This particular ethnic element has serious implications. Then also is the role of the new executive officers of the party, especially the national chairman (Paul Afoko) and General Secretary (Kwabena Agyepong) whose actions and utterances have precipitated much to worry the party’s lovers and bank rollers. These two have been known as supporters of Kyerematen and the allegations indicating that they have an “Agenda 2020” that works against Akufo-Addo aren’t helping the NPP. Clearly, Afoko and Agyepong stood the elections and won, apparently because of the huge discontent that had built up against the former national leadership headed by Jake Obetsebi-Lamptey and Kwadwo Owusu-Afriyie.
The acts of omission and commission by Obetsebi-Lamptey and Owuisu Afriyie cannot be recalled here for emphasis but they were the major factors that their opponents (especially Kennedy Agyapong, MP for Assin Central) used to prevail over the party’s delegates to vote them down. They have accepted their fate and remained ardent supporters of Akufo-Addo. Interestingly, Kennedy Agyapong is quiet now, even though his singular efforts to put Kwabena Agyepong and Afoko in office can be cited as a contributory element to the powers that Afoko and Agyepong are exercising to cause so much anguish, wailing, and gnashing of teeth, not to mention the hooliganism that their opponents have resorted to.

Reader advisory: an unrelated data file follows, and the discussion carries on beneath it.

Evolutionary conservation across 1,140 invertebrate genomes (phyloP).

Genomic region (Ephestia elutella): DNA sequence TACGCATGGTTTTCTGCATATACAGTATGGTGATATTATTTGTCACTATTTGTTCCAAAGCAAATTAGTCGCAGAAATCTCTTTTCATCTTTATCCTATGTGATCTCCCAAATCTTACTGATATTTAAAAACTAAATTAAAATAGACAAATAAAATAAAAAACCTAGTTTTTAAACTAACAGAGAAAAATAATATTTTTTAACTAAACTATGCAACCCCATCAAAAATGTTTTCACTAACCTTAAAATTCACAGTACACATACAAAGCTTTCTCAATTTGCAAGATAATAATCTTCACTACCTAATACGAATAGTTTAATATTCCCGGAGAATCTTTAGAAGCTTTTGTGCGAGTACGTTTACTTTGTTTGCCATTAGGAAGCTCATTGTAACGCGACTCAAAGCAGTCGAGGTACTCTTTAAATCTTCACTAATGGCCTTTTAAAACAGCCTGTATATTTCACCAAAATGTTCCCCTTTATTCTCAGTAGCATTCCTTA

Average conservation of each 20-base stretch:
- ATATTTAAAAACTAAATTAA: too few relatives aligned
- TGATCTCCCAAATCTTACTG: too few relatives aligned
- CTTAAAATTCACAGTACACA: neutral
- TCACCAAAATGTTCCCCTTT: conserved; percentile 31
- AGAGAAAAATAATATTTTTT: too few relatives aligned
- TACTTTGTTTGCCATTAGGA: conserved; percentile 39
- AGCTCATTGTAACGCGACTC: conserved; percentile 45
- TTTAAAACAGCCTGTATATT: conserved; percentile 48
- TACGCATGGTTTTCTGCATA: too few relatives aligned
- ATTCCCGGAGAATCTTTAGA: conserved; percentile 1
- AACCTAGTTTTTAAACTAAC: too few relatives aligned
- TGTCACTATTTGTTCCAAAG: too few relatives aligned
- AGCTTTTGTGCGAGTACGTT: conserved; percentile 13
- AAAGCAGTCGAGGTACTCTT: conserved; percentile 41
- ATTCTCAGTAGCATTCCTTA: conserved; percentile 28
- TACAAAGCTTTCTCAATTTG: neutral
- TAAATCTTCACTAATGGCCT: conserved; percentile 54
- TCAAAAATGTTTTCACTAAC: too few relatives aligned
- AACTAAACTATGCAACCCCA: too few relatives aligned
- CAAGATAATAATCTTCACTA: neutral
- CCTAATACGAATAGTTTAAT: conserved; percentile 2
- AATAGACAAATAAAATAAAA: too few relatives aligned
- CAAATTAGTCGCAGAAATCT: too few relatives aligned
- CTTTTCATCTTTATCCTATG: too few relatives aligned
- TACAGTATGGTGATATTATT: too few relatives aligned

]\So, we are not sure how the NPP will manage to stay afloat. In explaining issues, though, we can say that the peculiar problem facing it today is not similar to that of the NDC because its case is that of abuse of power (as allegations against Afoko and Agyepong suggest) or plain inexperience in the handling of “explosive” issues regarding the party. As Afoko and Agyepong seek to “professionalize” the operations of the NPP, they will step on toes (toes apparently seen as supporting Akufo-Addo).
The snag here—which makes a huge difference between the rumpus in the NPP and what afflicted the NDC in the years gone by—is that Jerry Rawlings and his supporters accepted whatever fate befell Rawlings and didn’t push any button for the party to implode. Those who couldn’t accept defeat defected to form the NDP while others gravitated toward Obed Asamoah’s Democratic Freedom Party. But at the end of the day, they found their way back into the NDC. Not so for the NPP.